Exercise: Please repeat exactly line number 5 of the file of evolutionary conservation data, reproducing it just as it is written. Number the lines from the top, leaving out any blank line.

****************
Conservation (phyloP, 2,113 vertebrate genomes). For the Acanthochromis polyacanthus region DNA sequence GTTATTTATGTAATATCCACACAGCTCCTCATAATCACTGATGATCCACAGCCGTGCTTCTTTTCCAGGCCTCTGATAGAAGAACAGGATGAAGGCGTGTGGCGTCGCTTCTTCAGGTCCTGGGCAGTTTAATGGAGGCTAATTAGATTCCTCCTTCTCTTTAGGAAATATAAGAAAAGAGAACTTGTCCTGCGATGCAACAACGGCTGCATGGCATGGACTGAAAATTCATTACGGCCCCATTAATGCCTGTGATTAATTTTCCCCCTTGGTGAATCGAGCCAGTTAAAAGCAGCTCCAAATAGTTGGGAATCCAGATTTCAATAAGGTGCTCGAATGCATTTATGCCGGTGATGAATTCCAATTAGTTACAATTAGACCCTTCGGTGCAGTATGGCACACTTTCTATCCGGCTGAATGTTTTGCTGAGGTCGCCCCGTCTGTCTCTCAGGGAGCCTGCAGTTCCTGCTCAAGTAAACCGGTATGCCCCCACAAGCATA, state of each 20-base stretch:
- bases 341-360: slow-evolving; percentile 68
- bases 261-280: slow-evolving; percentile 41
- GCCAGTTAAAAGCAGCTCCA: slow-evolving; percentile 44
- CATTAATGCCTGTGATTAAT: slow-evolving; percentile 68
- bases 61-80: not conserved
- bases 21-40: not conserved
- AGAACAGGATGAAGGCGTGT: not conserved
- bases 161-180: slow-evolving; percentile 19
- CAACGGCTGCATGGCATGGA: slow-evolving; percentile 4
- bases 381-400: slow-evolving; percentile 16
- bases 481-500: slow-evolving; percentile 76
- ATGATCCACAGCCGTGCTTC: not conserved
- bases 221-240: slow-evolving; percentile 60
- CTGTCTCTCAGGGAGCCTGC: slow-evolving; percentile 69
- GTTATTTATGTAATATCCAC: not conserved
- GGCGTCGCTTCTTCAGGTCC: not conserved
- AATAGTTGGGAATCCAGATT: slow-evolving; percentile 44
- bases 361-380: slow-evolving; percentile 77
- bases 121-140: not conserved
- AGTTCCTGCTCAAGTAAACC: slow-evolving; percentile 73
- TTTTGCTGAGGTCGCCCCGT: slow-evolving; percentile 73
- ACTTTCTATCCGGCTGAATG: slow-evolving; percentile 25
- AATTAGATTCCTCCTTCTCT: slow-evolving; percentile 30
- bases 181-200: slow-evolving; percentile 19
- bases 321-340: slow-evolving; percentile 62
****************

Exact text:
- CATTAATGCCTGTGATTAAT: slow-evolving; percentile 68